by Leah R. Eisenberg, Joan M. Henriksen, Felicia G. Cohn, Anita J. Tarzian, Theresa S. Drought, Heather Fitzgerald.
Art by Cathy Leamy
Ethics and its implications for healthcare delivery under constraints of scarcity are not simple concepts, even for those working within the healthcare system. It’s time for ethicists to make a concerted effort to communicate these concepts to a broader public audience. Pandemic triage protocols call for transparency, because it leads to understanding and in this way increases the trust patients and families have in the healthcare system This commitment to transparency requires an explanation of how hospital care might differ during a pandemic. Understanding that the hospital has a plan may reduce fear that allocation decisions are made unfairly. Toward that end, six clinical ethicists from different disciplines and areas of the country, along with an illustrator with a master’s degree in Health Communication, worked together to create an illustrated handout to explain basic concepts of public health ethics relevant in a pandemic.
More than half of American adults – approximately 90 million people – have less than proficient levels of health literacy. Health literacy refers to a patient’s ability to obtain, process, and understand basic health information and services needed to make appropriate health decisions. This ability is further reduced during times of stress and illness, such as when someone seeks care for possible COVID-19. The use of illustrations for health instructions has been shown to increase patient engagement with and recollection of the information presented (Houts et al., 2006). Informational comics have been used to improve science scores among non-science major college students, and also to boost the comprehension of emergency department discharge instructions. For these reasons, we decided a comic would make a good vehicle for quickly informing patients and family members about the concept of scarce resource allocation during a pandemic.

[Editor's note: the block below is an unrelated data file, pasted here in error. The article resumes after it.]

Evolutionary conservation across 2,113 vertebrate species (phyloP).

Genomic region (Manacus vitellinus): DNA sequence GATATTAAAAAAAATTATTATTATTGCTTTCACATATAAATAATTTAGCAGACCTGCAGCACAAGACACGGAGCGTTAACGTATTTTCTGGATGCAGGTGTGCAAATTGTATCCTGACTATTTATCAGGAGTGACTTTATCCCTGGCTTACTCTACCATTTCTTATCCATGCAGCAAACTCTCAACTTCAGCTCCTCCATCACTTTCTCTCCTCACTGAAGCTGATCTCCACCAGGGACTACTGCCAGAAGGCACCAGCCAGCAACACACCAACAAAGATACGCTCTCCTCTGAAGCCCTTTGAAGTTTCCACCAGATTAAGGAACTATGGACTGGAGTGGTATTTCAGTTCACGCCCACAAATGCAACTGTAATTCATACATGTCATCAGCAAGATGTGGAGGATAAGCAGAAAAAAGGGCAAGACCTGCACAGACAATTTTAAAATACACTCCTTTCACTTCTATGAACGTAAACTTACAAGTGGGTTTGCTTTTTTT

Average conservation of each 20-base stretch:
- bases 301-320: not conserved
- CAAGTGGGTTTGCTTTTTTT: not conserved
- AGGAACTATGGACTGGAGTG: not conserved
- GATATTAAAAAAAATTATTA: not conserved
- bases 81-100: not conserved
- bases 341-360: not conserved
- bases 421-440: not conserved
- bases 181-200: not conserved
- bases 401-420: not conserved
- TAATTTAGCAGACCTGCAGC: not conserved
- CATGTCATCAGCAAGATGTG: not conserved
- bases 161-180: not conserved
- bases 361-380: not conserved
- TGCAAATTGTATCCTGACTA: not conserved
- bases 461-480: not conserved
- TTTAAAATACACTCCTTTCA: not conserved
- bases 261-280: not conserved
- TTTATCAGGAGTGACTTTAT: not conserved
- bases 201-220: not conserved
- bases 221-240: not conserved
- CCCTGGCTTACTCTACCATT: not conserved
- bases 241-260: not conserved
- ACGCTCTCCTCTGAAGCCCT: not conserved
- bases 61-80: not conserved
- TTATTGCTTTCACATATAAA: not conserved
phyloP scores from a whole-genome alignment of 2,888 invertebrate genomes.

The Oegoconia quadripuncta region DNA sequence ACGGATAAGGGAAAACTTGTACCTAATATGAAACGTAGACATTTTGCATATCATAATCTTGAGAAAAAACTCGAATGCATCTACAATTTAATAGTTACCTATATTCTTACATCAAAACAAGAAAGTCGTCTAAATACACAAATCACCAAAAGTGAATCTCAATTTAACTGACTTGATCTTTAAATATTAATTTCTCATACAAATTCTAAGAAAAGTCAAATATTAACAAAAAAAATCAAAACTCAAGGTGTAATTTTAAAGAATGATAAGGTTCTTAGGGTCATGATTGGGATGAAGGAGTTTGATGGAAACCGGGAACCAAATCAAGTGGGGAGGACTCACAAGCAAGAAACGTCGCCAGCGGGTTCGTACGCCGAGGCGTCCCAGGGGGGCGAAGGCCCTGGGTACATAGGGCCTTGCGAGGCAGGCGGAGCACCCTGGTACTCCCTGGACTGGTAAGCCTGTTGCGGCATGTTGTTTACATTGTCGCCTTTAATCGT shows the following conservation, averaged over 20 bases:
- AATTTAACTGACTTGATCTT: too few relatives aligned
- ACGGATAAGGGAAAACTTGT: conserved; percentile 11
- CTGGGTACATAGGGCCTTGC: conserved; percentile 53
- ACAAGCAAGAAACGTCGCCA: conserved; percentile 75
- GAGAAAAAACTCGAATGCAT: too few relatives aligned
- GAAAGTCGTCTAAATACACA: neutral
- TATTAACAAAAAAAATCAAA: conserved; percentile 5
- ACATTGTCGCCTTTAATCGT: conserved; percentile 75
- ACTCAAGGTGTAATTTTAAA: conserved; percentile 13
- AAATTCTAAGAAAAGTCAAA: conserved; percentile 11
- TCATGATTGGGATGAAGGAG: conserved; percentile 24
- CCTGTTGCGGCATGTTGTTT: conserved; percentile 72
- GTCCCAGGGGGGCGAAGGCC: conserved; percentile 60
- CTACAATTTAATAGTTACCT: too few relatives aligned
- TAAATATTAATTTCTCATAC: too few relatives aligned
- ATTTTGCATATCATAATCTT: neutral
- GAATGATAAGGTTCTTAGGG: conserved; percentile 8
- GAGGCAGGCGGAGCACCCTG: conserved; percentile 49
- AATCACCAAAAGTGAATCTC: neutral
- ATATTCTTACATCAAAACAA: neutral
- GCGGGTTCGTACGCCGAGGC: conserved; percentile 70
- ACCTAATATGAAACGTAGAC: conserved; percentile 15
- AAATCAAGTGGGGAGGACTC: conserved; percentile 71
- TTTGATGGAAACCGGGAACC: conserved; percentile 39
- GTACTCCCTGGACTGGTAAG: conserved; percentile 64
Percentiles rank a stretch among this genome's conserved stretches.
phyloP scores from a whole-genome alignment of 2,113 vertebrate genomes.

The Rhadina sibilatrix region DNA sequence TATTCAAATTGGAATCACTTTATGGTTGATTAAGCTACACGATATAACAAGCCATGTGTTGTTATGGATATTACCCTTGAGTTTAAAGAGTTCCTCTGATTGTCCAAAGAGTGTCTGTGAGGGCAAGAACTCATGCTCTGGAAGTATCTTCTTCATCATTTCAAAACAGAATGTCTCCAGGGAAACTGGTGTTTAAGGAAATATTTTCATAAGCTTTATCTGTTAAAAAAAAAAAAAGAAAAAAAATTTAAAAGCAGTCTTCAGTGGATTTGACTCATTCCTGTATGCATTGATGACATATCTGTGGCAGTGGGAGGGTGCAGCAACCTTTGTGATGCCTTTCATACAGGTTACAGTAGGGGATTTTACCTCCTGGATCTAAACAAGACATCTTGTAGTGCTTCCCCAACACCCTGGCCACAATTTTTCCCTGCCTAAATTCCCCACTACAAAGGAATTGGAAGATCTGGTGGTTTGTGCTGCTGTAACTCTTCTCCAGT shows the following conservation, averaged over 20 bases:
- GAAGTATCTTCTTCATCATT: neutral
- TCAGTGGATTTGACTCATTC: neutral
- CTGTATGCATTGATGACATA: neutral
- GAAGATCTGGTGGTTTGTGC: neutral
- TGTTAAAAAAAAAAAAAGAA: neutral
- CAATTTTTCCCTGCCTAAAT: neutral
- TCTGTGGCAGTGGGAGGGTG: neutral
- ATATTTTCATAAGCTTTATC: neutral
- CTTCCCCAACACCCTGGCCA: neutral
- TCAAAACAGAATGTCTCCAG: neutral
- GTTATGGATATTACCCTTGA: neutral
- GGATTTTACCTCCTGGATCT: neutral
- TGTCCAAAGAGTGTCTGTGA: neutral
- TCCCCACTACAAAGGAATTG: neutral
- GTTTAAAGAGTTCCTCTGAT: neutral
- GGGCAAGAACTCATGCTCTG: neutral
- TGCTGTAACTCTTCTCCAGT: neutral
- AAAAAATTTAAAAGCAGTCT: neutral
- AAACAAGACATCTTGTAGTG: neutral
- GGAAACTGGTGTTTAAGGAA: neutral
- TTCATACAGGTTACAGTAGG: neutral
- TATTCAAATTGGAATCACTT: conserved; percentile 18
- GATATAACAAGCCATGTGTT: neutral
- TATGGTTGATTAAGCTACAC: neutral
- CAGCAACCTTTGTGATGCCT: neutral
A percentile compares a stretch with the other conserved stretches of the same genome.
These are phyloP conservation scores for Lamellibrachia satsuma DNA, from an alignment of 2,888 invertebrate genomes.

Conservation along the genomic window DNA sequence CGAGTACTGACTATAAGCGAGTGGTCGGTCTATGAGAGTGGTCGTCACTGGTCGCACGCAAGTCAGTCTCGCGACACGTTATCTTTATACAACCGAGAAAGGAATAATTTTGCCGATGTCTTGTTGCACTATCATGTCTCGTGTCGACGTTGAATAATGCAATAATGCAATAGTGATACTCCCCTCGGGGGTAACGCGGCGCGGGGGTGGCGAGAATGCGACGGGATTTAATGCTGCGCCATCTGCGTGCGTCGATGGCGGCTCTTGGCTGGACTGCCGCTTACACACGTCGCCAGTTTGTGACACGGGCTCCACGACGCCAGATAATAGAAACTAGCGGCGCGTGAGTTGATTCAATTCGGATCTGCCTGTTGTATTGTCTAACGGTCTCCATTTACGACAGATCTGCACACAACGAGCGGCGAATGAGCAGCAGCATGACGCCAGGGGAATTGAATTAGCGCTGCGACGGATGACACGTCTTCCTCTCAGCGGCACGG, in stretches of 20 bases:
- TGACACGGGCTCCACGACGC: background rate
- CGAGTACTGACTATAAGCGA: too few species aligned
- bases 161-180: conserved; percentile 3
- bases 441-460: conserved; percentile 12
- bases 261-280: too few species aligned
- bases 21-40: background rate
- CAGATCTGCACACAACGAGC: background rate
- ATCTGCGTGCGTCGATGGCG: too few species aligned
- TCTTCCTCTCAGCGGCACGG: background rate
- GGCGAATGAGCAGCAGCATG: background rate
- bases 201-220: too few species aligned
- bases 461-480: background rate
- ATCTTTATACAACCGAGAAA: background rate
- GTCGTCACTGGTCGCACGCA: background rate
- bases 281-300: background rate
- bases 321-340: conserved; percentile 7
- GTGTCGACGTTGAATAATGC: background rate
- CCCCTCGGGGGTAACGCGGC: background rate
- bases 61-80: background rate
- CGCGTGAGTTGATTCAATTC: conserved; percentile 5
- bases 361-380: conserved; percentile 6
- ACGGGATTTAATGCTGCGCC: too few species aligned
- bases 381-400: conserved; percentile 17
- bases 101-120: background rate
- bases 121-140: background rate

The initial list of the ethically-relevant concepts we hoped to include in the comic was pages long, ranging from obligations hospitals owe physicians, to rights of disabled patients, to reasons for visitor restrictions. We decided to start with the foundational concept of triage. Clearly and accurately explaining that concept was in some ways more complex than penning a 3000 word journal article. Once the text and graphics came together, we received multiple rounds of invaluable feedback from representatives of the public, a patient and family advisory board from one of our institutions, and persons with expertise in disability rights advocacy.
We encourage everyone reading this to freely share this comic with patients and their family members during the COVID-19 pandemic. Uncertainty regarding when and how resources are allocated may cause anxiety for patients and families. Reducing that anxiety improves individual well-being and can help build trust in the health care system, which is so essential in times like these. In addition to informing individuals at the hospital, the comic could be used within communities as a springboard for discussion. The pandemic is placing us all on new footing. We hope this resource will improve communication and understanding among hospital teams, patients, and community members. We welcome feedback about your experiences using the comic so we can improve future efforts.